Monday, August 28, 2006

Strike a balance - One of the best ways to healthy living is to eat a balanced diet

The basics:

Bread, cereals and potatoes

This food group also contains pasta, rice and noodles and is full of starchy carbohydrates - your body's main source of energy.

Fruit and vegetables

Fruit and vegetables are brimming with fibre, plus a whole range of vitamins and minerals, and because they're low in calories, they make an important and healthy addition to any diet.

Meat, fish, eggs and alternatives

This food group includes poultry, pulses, beans, nuts, seeds, soya products and vegetable protein foods such as quorn and seitan. They're grouped together because they're all rich in protein.

Milk and dairy

This food group includes milk, cheese, yoghurt and fromage frais - but not butter, margarine or cream, which belong in the fat and sugar group. The foods in this group contain many different types of nutrients but are particularly rich in calcium.

Fats and sugar

The foods in this group are best eaten sparingly because, although an energy source, they contain few nutrients. Don't be fooled into thinking they're entirely 'bad', though. Fat is an important contributor to good health.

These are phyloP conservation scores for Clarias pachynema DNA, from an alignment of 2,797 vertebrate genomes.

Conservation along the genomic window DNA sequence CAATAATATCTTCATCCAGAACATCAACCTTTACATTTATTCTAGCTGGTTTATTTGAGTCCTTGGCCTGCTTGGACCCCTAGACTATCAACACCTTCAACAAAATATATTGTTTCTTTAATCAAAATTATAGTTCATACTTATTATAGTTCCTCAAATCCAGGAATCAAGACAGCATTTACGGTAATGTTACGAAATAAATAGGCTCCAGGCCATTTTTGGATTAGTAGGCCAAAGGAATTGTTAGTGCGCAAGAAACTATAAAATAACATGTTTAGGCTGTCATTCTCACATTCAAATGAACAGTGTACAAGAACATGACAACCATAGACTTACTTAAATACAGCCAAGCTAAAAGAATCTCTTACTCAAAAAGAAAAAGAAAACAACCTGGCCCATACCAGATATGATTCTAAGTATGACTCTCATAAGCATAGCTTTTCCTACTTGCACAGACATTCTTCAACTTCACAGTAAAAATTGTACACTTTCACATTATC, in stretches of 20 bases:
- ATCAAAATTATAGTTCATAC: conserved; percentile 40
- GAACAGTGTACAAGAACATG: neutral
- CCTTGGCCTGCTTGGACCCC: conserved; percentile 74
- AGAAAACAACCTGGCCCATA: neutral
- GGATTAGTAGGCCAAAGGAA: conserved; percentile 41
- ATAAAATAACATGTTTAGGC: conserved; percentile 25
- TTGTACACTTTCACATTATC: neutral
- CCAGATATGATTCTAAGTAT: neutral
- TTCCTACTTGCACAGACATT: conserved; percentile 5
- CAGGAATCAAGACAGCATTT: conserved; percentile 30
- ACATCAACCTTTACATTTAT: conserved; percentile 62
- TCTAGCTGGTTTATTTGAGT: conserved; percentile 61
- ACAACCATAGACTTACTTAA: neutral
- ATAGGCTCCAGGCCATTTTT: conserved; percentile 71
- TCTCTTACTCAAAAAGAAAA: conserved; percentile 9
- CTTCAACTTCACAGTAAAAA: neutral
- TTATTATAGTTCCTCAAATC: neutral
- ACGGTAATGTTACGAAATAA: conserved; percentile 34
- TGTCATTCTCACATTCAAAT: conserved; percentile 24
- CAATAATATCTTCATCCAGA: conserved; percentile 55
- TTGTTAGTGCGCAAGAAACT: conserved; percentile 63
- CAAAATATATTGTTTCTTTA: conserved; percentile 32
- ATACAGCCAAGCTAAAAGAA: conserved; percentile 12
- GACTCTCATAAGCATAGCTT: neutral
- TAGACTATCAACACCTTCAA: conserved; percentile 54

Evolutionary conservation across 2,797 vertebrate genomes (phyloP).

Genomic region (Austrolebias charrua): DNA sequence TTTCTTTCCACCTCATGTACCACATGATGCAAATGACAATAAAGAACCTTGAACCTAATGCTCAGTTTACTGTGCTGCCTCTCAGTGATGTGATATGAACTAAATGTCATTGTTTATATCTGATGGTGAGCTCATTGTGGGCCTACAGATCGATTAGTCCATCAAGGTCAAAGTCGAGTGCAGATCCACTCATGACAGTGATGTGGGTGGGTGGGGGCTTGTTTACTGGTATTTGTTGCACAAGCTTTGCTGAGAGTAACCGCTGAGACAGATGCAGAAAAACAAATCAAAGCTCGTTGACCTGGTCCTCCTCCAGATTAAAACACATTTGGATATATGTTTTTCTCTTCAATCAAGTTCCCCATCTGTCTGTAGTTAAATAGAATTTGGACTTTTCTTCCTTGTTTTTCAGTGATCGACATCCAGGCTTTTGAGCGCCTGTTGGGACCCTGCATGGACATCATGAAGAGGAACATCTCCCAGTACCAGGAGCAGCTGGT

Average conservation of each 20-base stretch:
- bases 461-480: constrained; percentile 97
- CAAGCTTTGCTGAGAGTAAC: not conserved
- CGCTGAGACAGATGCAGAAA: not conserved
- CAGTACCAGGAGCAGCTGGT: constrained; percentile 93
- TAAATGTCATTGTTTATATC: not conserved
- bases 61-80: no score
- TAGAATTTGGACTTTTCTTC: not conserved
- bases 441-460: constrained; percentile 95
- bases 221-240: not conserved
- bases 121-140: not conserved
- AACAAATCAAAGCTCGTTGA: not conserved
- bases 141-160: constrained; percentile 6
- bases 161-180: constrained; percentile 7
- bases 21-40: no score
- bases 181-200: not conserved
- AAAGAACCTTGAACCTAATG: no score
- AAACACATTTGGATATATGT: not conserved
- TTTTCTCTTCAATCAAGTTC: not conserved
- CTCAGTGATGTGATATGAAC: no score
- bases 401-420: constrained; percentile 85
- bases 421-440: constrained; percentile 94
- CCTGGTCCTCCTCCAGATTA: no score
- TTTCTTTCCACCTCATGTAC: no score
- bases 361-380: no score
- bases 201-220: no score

The digestive system

Ever wondered what happens to your food once it passes your lips? Well, once you've taken a mouthful, your food embarks on an incredible journey......

You have roughly 10,000 tastebuds on your tongue, which come alive the moment you put food in your mouth. As nerve endings, they're responsible for sussing out the chemicals in the food you've eaten and transmitting messages to your brain. Without them you wouldn't be able to experience salty, bitter, sweet or sour sensations. While your tastebuds are busy at work, your teeth grind the food into easily digestible pieces and your saliva moistens everything, so it doesn't scrape your digestive (gastrointestinal) tract on the way down.
Aslan Health